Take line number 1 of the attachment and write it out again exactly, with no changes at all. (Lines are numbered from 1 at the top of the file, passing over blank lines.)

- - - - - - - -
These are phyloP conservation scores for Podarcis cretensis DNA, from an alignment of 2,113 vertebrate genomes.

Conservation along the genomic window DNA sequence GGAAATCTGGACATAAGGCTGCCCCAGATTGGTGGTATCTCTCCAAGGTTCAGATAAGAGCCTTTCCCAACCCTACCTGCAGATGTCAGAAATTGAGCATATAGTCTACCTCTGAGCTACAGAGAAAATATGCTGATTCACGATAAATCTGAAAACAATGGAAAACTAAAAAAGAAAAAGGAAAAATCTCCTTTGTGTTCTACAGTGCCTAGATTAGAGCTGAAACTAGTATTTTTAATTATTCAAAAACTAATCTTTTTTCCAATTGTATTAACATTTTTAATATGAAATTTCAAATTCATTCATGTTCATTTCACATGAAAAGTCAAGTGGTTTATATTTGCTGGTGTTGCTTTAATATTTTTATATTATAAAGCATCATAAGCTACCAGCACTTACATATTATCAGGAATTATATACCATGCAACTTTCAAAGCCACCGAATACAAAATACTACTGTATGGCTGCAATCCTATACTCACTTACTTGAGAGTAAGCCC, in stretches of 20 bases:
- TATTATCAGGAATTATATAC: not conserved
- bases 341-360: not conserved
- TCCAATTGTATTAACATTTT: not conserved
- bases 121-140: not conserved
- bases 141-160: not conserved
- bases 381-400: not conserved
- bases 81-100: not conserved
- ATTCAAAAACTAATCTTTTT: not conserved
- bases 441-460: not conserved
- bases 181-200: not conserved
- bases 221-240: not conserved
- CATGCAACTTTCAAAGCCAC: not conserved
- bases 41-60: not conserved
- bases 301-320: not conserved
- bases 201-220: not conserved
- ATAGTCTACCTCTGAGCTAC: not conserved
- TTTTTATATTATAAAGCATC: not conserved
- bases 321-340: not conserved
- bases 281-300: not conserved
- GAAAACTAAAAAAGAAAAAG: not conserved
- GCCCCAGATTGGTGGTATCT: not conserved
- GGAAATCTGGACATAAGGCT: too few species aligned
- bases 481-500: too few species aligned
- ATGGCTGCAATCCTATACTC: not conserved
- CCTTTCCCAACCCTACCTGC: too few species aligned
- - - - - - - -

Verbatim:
These are phyloP conservation scores for Podarcis cretensis DNA, from an alignment of 2,113 vertebrate genomes.